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“I started to get really ill – I was fatigued, couldn’t get out of bed, constantly had headaches. I was tested for diabetes and thyroid problems but it turned out to be the physical signs of depression.”

Having considered weight loss surgery initially, Tobie decided on putting in the hard work to lose the weight naturally and went cold turkey on his favorite foods.

Tobie said: “I had to treat it like a drug addiction and go teetotal on most of the foods I’d eaten before, so no chocolate, takeaways or crisps.

“I felt awful at first, really ill. I was having withdrawal symptoms for the first few weeks, which was me coming off the copious amounts of processed foods and chocolate I’d been used to.

“I was addicted to calories, grease, fast food, the whole lot. My diet was abysmal so I had to change.

“If I hadn’t, I think I’d have eaten myself to death. I’d like to think I’ve added 10 to 15 years on to my life by reversing the years of destructive eating.”

The 29-year-old is now challenging himself to become a professional boxer

To keep his diet on track, Tobie set himself a lofty goal and turned to boxing having fought in white-collar bouts previously with the aim of turning professional.

Tobie said: “There and then I decided I had to make a change and grab life by the horns.

“Rugby wasn’t inspiring me anymore so I knew I had to try something different. I needed a new challenge to get me out of bed and keep me driven.

“I’ve always been a boxing fan and I decided I needed to set myself a goal that kept me on track. I decided to train to become a pro.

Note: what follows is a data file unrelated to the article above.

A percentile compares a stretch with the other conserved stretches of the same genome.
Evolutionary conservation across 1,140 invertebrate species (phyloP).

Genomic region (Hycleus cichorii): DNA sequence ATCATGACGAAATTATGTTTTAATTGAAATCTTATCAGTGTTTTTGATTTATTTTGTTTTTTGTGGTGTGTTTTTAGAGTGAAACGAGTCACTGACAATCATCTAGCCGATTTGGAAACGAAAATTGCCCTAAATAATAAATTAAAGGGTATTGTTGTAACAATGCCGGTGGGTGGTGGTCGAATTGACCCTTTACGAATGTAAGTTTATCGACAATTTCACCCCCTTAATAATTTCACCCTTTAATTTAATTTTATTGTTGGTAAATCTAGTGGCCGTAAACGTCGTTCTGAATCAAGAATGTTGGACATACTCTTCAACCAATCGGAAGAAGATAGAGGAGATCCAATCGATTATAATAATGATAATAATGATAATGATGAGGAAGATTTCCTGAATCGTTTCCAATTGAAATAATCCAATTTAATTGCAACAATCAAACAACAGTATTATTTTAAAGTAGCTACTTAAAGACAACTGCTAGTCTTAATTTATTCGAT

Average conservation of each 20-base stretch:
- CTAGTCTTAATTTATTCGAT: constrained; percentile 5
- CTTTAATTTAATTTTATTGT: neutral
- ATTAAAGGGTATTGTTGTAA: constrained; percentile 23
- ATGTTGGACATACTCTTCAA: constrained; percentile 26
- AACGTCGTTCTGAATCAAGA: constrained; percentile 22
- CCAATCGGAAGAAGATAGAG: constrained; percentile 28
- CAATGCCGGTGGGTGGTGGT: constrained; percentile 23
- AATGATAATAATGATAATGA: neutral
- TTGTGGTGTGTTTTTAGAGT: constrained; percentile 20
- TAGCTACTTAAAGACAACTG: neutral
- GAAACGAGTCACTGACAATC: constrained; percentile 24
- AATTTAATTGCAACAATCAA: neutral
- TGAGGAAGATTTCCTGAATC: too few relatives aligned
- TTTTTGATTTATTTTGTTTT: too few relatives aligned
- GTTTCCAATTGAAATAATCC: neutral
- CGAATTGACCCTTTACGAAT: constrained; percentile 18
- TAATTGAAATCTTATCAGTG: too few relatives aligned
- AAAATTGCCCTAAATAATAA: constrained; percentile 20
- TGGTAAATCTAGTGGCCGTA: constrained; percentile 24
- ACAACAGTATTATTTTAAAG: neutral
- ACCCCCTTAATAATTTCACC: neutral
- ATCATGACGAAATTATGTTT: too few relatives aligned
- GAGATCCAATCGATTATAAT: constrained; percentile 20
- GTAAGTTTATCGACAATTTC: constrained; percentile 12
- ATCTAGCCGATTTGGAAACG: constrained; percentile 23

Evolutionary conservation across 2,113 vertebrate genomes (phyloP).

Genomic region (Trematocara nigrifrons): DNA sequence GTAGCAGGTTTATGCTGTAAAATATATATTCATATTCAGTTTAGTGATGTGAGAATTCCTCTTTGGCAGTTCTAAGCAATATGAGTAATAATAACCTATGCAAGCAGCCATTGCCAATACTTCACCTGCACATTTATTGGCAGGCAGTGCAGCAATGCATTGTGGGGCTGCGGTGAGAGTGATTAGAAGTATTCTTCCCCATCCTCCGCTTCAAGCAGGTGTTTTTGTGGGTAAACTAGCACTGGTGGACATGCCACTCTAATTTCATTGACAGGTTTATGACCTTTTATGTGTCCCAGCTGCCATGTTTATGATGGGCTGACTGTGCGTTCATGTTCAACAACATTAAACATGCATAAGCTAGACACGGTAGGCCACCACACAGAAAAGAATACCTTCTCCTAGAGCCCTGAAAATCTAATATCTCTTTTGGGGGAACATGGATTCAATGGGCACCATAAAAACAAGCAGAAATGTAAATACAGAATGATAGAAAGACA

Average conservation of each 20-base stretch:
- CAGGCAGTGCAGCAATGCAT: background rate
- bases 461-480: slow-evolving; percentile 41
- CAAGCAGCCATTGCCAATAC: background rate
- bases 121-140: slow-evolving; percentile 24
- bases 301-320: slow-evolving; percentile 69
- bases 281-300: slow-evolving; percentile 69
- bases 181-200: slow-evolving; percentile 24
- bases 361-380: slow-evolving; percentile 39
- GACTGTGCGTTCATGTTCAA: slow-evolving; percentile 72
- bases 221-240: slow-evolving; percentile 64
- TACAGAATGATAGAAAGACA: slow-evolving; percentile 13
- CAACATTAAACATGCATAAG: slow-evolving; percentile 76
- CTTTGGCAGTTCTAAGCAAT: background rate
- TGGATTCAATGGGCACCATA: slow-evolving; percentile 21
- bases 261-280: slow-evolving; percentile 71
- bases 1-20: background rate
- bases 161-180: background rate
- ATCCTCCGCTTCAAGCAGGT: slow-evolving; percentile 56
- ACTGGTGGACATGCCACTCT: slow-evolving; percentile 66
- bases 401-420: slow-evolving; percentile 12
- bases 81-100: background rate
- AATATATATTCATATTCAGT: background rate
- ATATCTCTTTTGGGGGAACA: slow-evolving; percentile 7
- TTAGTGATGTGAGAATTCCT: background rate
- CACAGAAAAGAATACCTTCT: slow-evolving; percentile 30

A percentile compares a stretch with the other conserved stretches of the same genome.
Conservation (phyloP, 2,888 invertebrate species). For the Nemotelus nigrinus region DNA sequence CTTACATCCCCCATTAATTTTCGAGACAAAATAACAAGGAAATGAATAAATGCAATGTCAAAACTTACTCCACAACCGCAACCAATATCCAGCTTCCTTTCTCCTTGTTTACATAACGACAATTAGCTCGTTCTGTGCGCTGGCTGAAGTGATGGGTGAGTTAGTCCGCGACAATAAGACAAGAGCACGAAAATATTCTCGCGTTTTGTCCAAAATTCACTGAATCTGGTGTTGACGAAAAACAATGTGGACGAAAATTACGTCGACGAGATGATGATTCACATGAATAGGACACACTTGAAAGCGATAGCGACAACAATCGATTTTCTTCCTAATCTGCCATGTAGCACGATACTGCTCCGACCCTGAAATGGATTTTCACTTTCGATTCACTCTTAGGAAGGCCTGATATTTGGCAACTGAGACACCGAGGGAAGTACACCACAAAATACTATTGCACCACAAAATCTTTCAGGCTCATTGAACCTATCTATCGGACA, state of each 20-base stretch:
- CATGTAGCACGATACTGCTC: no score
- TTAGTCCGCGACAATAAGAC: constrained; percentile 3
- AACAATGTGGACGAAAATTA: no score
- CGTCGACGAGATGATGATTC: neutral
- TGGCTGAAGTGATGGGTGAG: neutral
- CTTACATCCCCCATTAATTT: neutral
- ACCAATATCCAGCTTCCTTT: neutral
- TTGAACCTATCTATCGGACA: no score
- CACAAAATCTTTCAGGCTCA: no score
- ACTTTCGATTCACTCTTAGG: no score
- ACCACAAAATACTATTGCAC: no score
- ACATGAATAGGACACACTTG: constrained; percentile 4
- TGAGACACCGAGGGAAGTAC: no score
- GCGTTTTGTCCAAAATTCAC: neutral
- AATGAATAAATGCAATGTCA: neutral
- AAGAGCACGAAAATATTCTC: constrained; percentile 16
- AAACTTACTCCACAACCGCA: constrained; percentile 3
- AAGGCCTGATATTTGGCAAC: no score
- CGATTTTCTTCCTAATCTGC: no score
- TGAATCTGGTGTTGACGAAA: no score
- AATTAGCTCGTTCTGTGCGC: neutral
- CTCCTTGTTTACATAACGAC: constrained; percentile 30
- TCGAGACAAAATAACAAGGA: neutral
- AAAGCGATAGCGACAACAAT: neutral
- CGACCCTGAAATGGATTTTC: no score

“I looked for help from a few people but I realized I had to do it myself. Once I’d lost a little bit of weight and gained confidence, I joined a boxing gym and started working by myself on the heavy bags.

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Vermeire has found inspiration for his new lifestyle through boxing

“It has just snowballed from there. I’ve had a couple of amateur fights since covid restrictions have been loosened and I’ve been sparring regularly with experienced pros.”

As a way of keeping himself accountable, Tobie set up an Instagram and TikTok page called Obese2Boxer, and now tips the scales at just under 15 stone.

Tobie said: “I’ve never been happier. This is how I should have felt at 18 or 19 which has given me a whole new lease of life.

“The only thing that I feel which is slightly negative is that I didn’t do it earlier. I feel bad that I let it get to the worst and didn’t change my life sooner.

“It’s been a huge year of change. It’s helped my mental health massively too. I left my job as an insurance broker to start selling motorbikes as I’ve always loved them.

“I need to get some more fights under my belt before I can go pro as well as sorting some sponsorship for travel.

“I was meant to be fighting at the end of January but that has been delayed as I have had covid. We’re looking to get as many fights in as possible this season.”

Before diet – 8-10,000 calories a day

  • Breakfast baguette with sausage, bacon, egg, mushrooms, the works
  • Snacking on chocolate bars, crisps + 2 energy drinks
  • Lunch – 2 x personal pizzas from Dominos + 4 pack of chocolate bars ie Double Deckers
  • Afternoon snack – tube of Pringles
  • Dinner – Takeaway for example, special chow mein, chicken balls, beef curry, fried rice
  • Evening snack – Tub of Ben & Jerry’s + family size chocolate bar ie Galaxy or Dairy Milk

After Diet – 2,000 calories a day

  • Breakfast – black coffee and porridge with half a protein bar
  • Lunch – rice cakes, fruit, boiled eggs, protein bar
  • Dinner – Homemade lamb or beef curry with cauliflower rice or a nice piece of fish. Jacket potato if training the next day



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George Holan

George Holan is chief editor at Plainsmen Post and has articles published in many notable publications in the last decade.